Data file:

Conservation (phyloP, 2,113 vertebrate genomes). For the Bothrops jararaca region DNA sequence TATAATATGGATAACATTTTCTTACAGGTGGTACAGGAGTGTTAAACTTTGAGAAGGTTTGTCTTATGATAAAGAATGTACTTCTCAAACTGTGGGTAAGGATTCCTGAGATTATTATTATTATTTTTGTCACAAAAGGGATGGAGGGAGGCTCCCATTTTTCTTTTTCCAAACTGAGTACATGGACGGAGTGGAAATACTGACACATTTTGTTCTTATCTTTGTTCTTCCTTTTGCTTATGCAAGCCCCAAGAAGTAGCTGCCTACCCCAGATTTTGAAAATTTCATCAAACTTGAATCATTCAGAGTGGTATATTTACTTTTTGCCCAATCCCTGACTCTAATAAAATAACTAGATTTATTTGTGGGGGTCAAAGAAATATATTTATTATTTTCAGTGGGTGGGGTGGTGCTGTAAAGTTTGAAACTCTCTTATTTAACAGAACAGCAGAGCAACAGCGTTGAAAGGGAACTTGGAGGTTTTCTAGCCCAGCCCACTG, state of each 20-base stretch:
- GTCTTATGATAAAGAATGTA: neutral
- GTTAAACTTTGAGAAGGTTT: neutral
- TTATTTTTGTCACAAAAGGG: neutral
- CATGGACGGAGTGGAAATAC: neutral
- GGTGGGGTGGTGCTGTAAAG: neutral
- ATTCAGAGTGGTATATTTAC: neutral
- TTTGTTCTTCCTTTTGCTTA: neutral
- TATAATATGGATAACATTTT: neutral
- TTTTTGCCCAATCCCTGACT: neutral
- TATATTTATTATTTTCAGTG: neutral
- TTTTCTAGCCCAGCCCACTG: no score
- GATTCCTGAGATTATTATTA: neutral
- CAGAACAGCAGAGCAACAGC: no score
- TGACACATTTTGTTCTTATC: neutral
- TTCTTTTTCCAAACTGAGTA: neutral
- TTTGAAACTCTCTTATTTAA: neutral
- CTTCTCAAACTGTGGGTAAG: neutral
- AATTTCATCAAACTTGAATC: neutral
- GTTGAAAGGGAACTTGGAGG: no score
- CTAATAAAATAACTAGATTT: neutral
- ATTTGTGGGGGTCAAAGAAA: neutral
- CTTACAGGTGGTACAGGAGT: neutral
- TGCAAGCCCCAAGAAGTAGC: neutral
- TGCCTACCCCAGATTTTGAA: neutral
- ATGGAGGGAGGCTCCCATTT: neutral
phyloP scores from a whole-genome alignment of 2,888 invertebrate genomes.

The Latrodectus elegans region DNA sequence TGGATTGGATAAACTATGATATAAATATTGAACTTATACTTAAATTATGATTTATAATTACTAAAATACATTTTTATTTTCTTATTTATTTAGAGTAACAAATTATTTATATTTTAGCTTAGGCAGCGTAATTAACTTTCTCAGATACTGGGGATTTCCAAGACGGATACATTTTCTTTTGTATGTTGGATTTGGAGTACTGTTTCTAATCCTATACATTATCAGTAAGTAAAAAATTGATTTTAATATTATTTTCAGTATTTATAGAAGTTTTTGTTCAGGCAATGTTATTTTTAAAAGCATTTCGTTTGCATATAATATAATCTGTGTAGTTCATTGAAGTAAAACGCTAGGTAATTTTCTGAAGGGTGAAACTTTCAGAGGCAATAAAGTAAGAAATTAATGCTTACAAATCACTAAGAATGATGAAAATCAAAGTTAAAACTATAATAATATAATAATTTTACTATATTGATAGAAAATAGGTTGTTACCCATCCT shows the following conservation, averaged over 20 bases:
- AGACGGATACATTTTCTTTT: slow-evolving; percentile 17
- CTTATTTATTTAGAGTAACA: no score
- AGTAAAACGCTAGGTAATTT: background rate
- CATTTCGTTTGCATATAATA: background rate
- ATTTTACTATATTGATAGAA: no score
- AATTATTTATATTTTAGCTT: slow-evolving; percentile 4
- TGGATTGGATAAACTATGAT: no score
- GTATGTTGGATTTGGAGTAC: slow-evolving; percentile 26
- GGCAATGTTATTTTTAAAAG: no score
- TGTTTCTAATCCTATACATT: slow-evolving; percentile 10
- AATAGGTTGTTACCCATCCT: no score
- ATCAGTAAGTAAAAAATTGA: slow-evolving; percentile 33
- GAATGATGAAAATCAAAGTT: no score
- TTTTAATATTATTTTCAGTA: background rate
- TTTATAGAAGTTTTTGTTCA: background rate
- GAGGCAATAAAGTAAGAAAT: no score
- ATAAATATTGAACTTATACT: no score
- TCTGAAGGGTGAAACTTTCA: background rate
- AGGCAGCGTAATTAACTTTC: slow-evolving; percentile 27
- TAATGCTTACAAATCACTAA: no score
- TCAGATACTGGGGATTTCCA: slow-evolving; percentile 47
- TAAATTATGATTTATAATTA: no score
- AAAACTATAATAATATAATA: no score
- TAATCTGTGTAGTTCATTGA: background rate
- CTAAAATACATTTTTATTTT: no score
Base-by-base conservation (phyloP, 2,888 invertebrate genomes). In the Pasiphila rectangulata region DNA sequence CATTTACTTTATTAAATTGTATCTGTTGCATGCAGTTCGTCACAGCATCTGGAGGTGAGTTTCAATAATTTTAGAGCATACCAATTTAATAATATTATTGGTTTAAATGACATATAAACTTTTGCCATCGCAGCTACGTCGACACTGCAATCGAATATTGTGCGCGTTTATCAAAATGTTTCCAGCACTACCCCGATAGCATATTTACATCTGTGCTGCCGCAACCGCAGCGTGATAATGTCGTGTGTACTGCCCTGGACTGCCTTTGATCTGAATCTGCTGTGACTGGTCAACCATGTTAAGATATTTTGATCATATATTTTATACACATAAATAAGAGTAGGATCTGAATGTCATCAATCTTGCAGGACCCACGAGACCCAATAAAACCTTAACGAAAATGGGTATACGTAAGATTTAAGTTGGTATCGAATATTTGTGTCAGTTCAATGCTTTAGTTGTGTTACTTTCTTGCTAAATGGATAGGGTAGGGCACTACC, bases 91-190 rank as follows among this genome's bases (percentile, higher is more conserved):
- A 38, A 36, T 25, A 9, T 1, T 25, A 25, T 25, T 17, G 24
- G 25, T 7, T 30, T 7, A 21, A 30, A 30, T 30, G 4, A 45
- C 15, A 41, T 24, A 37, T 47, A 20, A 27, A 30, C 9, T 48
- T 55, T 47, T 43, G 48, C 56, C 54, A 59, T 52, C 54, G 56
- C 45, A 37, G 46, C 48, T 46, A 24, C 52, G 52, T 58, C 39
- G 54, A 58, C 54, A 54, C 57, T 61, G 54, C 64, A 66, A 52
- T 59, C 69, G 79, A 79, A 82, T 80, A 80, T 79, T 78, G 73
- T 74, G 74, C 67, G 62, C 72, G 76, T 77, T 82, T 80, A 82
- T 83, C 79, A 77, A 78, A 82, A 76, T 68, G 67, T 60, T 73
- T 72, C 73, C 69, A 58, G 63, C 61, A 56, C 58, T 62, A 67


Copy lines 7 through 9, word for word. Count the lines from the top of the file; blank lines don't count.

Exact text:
- ATTCAGAGTGGTATATTTAC: neutral
- TTTGTTCTTCCTTTTGCTTA: neutral
- TATAATATGGATAACATTTT: neutral